Krauser 4-Valve Heads
The Krauser 4-valve heads were part of what made the MKM1000 great.
Although exclusive, the MKM1000 wasn’t actually any faster than a stock BMW R100RS. “The whole thing about the MKM1000 is the frame,” collector Phil Rose says. “Then, it’s the fiberglass bodywork, and finally, the 4-valve heads.” Ah, the allure of the Krauser 4-valve heads.
According to Phil, Krauser developed a special performance 4-valve head kit to bump the 980cc BMW boxer’s horsepower from 70 to 82: He also increased compression from 8.2:1 to 10.2:1. “Krauser sold the 4-valve kits as race parts, and a lot of people made the mistake of thinking the heads were ready to go right out of the box — they really weren’t. They had to be massaged and finished,” Phil says. According to a 1982 article in BMW News, the 4-valve heads were being tested on MKM1000s with kits to be available by early 1983 priced at $1,100.
Included in the Krauser 4-valve head kit was a pair of Mahle pistons and rings. The pistons were machined with pockets to match the valve layout. There was no problem fitting the new pistons, but the heads required porting and polishing to clean them up. Also, there were short, hollow pushrods constructed of two parts — the rod and a small end cap. If left unattended, there was a distinct possibility the rods would take on oil. “If oil got into the short pushrods, it would change the weight of the valve train and stress the valve train,” Phil explains. A BMW cam should last some 100,000 miles without issue. A stressed cam, thanks to oil-filled Krauser push rods, could self-destruct in 30,000 miles. “They need to be welded together and machined and polished to seal them up,” Phil says.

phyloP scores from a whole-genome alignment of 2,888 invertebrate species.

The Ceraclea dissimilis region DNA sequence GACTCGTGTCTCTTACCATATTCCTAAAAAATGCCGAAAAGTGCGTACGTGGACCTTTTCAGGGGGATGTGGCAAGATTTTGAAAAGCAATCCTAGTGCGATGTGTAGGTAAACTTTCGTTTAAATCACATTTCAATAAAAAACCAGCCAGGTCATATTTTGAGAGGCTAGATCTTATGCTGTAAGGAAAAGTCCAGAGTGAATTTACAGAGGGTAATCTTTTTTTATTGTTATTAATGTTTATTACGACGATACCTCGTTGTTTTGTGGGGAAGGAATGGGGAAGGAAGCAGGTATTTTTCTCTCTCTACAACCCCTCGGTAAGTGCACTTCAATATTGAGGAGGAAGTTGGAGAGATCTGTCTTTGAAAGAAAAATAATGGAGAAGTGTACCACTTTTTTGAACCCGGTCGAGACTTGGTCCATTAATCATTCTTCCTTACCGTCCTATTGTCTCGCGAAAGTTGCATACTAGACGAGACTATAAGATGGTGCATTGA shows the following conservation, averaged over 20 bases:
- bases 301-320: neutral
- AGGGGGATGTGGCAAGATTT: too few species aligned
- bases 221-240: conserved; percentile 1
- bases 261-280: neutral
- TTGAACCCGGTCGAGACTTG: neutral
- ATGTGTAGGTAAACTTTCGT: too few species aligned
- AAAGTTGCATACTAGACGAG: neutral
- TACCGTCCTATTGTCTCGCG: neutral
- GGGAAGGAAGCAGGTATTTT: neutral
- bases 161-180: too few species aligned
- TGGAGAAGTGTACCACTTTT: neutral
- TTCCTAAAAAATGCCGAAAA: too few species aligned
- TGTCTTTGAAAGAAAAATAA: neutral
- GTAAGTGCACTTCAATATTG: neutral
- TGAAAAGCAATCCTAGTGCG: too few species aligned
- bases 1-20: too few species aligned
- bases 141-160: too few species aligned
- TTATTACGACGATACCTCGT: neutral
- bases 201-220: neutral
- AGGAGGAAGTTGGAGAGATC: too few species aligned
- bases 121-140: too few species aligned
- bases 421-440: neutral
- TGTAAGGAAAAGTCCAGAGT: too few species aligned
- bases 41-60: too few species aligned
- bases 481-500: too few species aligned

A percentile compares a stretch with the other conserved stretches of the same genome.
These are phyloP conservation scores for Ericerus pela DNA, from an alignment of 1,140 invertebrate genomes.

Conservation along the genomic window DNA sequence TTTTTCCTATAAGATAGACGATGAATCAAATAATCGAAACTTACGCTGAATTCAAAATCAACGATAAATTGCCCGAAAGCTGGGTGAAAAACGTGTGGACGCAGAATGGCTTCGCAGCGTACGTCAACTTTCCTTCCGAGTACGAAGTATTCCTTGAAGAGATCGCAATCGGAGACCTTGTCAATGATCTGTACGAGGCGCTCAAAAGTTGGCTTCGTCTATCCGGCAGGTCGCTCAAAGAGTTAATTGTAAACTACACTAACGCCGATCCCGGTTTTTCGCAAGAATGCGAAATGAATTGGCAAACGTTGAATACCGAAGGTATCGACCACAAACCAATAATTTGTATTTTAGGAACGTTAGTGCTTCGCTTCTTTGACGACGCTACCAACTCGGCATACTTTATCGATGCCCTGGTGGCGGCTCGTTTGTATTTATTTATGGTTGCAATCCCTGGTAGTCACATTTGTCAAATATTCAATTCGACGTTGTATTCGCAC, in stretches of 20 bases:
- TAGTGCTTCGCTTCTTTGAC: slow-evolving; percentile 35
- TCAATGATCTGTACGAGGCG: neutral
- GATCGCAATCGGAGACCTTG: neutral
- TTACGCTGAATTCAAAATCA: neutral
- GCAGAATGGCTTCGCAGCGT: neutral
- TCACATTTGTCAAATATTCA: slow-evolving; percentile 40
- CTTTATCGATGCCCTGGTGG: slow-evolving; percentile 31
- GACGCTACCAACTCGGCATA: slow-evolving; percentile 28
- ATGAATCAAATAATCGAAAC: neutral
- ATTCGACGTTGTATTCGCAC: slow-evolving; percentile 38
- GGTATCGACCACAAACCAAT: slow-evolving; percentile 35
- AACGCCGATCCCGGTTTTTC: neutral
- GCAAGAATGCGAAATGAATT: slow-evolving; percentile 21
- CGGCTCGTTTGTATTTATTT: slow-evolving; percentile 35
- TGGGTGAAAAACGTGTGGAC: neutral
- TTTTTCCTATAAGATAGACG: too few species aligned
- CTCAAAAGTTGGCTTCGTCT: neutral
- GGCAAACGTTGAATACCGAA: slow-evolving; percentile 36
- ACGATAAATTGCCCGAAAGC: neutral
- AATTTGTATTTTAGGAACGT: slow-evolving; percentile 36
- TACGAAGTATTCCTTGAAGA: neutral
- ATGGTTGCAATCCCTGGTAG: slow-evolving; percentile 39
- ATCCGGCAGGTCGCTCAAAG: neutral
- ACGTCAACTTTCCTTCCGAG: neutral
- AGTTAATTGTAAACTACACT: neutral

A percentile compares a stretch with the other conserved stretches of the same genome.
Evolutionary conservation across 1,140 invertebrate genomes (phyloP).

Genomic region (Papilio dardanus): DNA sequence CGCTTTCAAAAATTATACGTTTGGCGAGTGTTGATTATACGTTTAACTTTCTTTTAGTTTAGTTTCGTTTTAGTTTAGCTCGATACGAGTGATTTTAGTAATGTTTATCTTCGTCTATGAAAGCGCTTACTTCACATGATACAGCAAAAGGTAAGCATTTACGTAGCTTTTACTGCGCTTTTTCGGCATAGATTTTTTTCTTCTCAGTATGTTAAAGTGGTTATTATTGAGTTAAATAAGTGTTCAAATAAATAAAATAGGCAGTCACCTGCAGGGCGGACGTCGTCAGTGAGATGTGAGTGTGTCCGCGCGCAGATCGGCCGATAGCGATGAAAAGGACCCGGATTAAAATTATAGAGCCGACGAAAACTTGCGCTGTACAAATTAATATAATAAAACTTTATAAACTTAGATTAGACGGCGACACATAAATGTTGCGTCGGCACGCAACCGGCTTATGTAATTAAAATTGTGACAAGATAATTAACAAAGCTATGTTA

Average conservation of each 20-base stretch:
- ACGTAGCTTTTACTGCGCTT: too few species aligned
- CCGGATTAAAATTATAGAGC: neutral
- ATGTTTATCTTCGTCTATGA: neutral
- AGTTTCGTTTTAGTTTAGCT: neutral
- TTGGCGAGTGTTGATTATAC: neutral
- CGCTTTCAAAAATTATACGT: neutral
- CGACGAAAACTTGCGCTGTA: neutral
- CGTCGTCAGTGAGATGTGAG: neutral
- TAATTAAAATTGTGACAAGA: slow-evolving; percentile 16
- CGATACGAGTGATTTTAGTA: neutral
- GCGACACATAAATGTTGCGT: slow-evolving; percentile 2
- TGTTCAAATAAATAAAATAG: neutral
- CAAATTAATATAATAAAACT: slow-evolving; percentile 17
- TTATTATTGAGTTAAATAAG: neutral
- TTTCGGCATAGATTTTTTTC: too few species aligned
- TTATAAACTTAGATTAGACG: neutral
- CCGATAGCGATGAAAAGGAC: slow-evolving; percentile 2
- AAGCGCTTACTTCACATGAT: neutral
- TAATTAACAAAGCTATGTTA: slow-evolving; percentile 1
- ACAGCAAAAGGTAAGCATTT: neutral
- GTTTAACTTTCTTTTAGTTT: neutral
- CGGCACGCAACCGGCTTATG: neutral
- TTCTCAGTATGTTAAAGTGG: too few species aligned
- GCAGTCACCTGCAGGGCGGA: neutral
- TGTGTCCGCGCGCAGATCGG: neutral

One of the MKM1000s Phil purchased from the Long Island collection was a single saddle or Monoposto (no. 065) machine fitted with the special 4-valve heads. In exceptional original condition, the engine had been built by renowned Krauser specialist Perry Bushong of Fort Worth, Texas, employing all of his tricks learned racing Krauser-powered machines.
By Greg Williams